The “Heartbeat Bill” is the terrifying piece of anti-abortion legislation that could endanger so many lives

On November 1st, the Judiciary Committee held a hearing on the “Heartbeat Protection Act of 2017,” better known as the Heartbeat Bill. The bill before Congress, H.B. 490, would make it illegal for a woman to get an abortion before six weeks along in her pregnancy, which is before most women know that they are pregnant. This fact alone means that Republican representatives are suggesting a law that is unconstitutional as long as the landmark Roe v. Wade decision still stands. But the truth is that the Heartbeat Bill is dangerous for women in other ways.

The bill was introduced last January by Republican Rep. Steve King of Iowa and, since then, other Republicans have backed the proposed law, calling themselves “heartbeat heroes.” Although the bill was drafted by an all-male committee for Congress, it’s been championed by a woman named Janet Porter, the head of an anti-choice lobby called Faith2Action. She helped draft the Ohio “heartbeat bill,” which passed the state’s house last year, though it was ultimately vetoed. During those hearings, backers of the bill had women come in and get live ultrasounds in front of the committee, which is a grotesque way to justify legislation that ignores both science and women’s constitutional right to an abortion.

According to a summary of the bill, H.B. 490 would make it illegal for a doctor to perform an abortion “(1) without determining whether the fetus has a detectable heartbeat, (2) without informing the mother of the results, or (3) after determining that a fetus has a detectable heartbeat.” There would be no liability for the mother if an abortion is performed, but the doctor would face up to five years in prison or fines.

The bill would essentially prohibit an abortion after six weeks, which is usually when a fetal heartbeat begins. But even with a handheld ultrasound, a heartbeat often can’t be detected until 10 to 12 weeks, which means women could theoretically get an abortion later if their doctor couldn’t hear the heartbeat.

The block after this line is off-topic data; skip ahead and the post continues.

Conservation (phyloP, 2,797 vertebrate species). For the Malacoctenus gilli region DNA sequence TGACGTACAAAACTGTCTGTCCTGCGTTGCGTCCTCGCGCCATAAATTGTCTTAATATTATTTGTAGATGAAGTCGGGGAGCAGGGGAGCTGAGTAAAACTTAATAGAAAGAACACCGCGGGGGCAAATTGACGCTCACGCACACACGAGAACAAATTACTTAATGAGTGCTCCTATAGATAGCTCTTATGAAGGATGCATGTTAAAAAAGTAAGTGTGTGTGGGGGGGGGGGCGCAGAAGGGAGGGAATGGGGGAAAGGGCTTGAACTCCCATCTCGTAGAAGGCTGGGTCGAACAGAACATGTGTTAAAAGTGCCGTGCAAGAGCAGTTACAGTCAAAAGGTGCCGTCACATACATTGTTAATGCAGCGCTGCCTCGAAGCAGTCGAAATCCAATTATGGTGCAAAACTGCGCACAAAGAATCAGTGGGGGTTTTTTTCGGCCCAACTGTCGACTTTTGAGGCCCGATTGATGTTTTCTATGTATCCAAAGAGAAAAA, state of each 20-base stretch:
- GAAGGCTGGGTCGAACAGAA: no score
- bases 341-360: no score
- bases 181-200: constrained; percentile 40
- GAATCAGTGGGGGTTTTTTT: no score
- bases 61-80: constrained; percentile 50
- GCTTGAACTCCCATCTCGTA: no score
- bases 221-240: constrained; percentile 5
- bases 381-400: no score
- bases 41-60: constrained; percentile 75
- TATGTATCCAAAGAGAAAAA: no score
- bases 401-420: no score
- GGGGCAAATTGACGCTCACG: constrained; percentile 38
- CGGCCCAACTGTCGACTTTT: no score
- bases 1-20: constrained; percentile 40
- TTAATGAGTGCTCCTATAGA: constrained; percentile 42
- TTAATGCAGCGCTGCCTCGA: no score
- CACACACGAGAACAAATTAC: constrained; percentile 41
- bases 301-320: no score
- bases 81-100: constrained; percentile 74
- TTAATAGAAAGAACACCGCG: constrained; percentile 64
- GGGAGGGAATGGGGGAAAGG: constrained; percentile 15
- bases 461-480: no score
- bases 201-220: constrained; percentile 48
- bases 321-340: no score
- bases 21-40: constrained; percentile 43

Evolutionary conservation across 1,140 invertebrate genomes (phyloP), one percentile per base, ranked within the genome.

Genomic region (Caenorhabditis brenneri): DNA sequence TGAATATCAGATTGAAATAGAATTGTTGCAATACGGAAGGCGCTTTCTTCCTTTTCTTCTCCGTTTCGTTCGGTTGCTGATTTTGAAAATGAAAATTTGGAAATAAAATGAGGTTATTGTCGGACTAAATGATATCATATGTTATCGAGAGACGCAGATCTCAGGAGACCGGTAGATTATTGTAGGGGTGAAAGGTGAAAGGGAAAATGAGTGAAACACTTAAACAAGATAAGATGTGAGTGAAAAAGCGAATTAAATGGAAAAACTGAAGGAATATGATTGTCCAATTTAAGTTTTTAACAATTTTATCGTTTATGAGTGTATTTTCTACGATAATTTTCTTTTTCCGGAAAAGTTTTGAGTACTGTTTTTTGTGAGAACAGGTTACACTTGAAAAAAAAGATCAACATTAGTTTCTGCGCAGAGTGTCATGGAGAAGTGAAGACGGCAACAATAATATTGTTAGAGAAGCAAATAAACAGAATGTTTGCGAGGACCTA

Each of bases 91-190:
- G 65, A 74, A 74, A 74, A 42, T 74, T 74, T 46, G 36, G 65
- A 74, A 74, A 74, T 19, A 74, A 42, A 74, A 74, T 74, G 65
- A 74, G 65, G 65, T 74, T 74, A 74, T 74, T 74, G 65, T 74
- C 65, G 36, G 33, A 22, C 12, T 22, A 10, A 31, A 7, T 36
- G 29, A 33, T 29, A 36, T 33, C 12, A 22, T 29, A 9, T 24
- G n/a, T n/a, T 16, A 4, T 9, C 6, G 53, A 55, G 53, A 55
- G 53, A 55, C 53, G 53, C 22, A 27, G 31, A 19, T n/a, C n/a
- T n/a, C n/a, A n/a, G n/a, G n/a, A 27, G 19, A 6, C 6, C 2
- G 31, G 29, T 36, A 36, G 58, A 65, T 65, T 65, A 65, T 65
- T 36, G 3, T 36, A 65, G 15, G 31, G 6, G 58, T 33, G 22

But that’s totally beside the point when you consider that most women find out they’re pregnant around four or six weeks, according to the American Pregnancy Association. Many don’t find out until later on, which means that this bill would ban abortion before a woman even knows that she’s pregnant, eradicating any “choice” in the matter.

Physicians for Reproductive Health board chair Dr. Willie Parker wrote in a statement to HelloGiggles:

"A ban on abortion after six weeks would essentially ban all abortion care. It’s blatantly unconstitutional, it’s cruel, and it’s part of the administration’s obsessive attack on reproductive health care, with an especially sharp focus on restricting abortion care."

This is unconstitutional in so many ways, despite that King has defended the bill by saying that it “protects the lives of voiceless innocents.” That sentiment is a blatant violation of Roe v. Wade, which, among other things, states that medical professionals should not put the interests of the fetus above that of the mother before viability. By taking away a woman’s right to choose before she even knows she is pregnant, even in the case of rape, the bill is unconstitutional on its face.

Already, anti-choice legislators in many states already have unconstitutional abortion laws. The medical consensus is that fetal viability is somewhere between the 24th and 28th week, though many states have laws on their books that prohibit an abortion as early as 20 weeks. The Heartbeat Bill pretty much changes the law’s definition of when life begins.